Earlier this year a study revealed that republican-leaning states receive more federal government benefits than democratic-leaning states. In the South -- a GOP stronghold -- total benefits (including social security, Medicare, and income support) averaged approximately 25% of household income; in some districts this number capped at a whopping 49%.
This phenomena is perhaps best symbolized by a 2009 town hall in South Carolina, where a particularly livid citizen shouted at a representative: "Keep your government hands off my Medicare."
Wonder who is responsible for congressional gridlock? Hyper-partisanship? No pragmatic, solution-oriented conversations in Washington? These guys.
A large number of Americans aren't thinking critically about who they're voting for -- yet, clearly, these Americans are getting something out of government. For many, their lives depend on these benefits. Why then are these people electing politicians who vote for budgets like Paul Ryan's, that seek to cut the very services they rely on?
It's ironic that Republicans like Paul Ryan quote Ayn Rand -- the libertarian author of The Fountainhead and Atlas Shrugged -- when bashing Democrats. Rand's worldview argues that "the second-handers" -- the moochers -- are destroying society. Yet it appears that the same people electing the Paul Ryans-of-the-world actually are moochers.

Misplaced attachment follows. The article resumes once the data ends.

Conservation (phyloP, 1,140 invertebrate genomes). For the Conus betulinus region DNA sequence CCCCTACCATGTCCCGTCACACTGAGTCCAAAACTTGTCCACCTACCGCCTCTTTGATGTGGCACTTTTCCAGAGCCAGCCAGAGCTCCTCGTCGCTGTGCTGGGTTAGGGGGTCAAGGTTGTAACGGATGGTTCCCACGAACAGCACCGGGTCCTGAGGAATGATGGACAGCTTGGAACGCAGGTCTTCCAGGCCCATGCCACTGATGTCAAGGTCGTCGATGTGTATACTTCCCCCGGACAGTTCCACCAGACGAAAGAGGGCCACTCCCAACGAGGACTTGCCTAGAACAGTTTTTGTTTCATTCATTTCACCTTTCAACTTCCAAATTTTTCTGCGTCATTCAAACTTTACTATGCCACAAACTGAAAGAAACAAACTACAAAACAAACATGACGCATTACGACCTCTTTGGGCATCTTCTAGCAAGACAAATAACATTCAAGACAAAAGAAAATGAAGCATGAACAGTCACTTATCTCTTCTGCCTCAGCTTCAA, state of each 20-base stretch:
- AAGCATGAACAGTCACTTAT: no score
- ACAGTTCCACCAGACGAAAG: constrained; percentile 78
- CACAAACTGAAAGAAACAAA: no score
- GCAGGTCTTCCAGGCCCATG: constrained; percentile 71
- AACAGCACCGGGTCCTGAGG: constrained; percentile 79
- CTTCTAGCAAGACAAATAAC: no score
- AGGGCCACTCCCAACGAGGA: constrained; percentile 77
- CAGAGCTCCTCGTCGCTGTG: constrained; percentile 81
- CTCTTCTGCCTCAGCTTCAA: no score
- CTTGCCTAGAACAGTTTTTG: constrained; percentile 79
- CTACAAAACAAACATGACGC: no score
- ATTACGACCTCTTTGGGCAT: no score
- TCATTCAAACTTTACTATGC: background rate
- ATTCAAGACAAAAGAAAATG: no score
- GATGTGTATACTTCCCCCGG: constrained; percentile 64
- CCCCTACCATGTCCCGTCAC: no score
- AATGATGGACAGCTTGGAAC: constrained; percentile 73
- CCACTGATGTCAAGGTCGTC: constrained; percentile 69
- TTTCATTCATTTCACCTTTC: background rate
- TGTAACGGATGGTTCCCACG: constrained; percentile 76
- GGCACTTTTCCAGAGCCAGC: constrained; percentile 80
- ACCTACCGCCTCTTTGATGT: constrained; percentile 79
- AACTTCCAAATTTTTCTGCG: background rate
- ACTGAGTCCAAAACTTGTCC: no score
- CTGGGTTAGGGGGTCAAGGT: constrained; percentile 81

History shows that our country is at its greatest when we have a government that values compromise and debate, while working together towards solutions that benefit everyone. This isn't mushy-gushy stuff -- just look at the presidencies of Teddy Roosevelt, Dwight Eisenhower, and Ronald Reagan (yes, all Republicans). Reagan cut taxes and worked side-by-side with the Democratic Speaker of the House, Tip O'Neill. Eisenhower used revenue from high federal income taxes to finance a national highway system and other major infrastructure projects. Roosevelt enacted the nation's first comprehensive anti-trust / anti-monopoly regulations that would make today's Wall Street line up their lobbyists in droves.
Where are 2012's Teddys, Dwights, and Gippers? Point them out. I want to meet them. I want to shake their hand and buy them a beer; andmaybe even vote for them.
The point is, we get the government we deserve. The people who show up to vote are the people who determine who represents us. I'm not scared of the Republican who wants smaller government and actually lives those values. I'm scared of the Republicans who, in the words of Ayn Rand, want to have their cake and eat it too; it's clear from recent elections that this contradictory mentality translates to a gridlocked, hyper-partisan government that gets nothing done.
Now more than ever, we need leadership, vision, and solutions -- things that, as history shows, only come about when Republicans and Democrats work together. Roosevelt, Eisenhower, and Reagan showed that Republicans can not only do it, but do it extraordinarily well. It's clear that we're better off because of their bipartisan boldness and willingness to compromise.
But who puts those kinds of politicians in office? We do.
So it's up to us to think critically about what we value in our democracy and have constructive, well-informed debates in our districts; and vote accordingly.